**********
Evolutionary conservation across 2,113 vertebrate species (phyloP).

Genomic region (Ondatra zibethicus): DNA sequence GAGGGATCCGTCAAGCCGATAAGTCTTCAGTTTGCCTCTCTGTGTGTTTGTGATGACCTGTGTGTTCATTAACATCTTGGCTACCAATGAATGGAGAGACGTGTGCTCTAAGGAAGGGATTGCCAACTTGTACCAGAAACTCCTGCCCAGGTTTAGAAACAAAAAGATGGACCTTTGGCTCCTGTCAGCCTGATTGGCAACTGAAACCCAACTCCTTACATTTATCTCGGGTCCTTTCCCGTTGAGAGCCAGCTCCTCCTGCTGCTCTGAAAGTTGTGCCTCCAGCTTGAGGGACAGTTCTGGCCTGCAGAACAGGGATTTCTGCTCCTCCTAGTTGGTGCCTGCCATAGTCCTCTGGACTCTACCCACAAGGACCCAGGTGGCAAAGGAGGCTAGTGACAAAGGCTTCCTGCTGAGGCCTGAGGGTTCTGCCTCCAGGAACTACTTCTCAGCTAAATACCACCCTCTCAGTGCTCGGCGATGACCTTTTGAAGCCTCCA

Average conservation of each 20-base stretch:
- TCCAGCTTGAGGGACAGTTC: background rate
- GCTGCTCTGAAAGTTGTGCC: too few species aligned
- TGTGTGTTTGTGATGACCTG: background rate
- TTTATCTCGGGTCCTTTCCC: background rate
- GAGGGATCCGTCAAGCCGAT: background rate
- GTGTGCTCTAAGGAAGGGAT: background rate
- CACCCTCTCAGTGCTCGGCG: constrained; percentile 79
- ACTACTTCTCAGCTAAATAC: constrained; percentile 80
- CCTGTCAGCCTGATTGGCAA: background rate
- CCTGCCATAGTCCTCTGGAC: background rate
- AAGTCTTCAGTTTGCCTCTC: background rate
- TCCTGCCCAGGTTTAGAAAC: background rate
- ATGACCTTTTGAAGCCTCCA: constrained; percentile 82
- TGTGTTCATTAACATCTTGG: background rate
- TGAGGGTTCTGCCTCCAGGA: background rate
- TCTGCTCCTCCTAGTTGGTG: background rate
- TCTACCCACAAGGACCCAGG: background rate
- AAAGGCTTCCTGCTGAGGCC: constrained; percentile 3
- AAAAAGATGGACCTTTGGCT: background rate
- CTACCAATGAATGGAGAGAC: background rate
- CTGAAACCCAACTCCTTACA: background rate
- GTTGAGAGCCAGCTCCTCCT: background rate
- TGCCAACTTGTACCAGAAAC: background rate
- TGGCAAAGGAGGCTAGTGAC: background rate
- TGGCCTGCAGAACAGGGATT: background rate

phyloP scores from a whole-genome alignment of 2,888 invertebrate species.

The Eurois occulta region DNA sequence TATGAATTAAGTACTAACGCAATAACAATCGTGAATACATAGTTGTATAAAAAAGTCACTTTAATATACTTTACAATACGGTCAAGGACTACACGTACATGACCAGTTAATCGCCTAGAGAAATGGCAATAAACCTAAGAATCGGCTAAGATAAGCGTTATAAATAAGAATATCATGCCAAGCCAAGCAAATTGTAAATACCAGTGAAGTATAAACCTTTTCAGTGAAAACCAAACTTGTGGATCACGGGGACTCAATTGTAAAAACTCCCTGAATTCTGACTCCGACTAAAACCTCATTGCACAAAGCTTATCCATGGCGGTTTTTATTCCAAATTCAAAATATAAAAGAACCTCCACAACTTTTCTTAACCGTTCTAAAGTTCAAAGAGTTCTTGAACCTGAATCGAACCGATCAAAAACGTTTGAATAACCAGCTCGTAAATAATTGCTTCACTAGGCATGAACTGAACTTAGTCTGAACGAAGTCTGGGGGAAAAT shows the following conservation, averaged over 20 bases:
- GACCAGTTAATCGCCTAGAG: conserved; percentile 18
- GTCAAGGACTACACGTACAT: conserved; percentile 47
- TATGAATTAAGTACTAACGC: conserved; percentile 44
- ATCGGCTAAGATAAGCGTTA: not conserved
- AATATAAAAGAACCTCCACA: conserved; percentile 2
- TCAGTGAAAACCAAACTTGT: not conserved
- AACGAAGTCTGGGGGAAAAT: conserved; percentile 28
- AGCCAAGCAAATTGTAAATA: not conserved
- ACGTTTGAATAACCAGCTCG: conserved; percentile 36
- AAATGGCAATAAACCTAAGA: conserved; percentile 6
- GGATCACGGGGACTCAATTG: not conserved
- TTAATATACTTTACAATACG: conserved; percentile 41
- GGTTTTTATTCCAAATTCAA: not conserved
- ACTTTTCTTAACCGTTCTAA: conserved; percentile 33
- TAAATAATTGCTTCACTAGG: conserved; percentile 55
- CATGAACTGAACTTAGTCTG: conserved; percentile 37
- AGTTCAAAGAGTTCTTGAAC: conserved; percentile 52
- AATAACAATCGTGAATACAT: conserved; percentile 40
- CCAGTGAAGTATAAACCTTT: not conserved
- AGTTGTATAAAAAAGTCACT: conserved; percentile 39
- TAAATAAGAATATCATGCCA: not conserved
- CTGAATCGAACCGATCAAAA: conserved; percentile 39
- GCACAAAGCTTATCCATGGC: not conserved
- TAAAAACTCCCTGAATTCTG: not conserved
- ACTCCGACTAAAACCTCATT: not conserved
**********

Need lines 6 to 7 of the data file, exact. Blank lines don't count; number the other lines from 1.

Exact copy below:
- TGTGTGTTTGTGATGACCTG: background rate
- TTTATCTCGGGTCCTTTCCC: background rate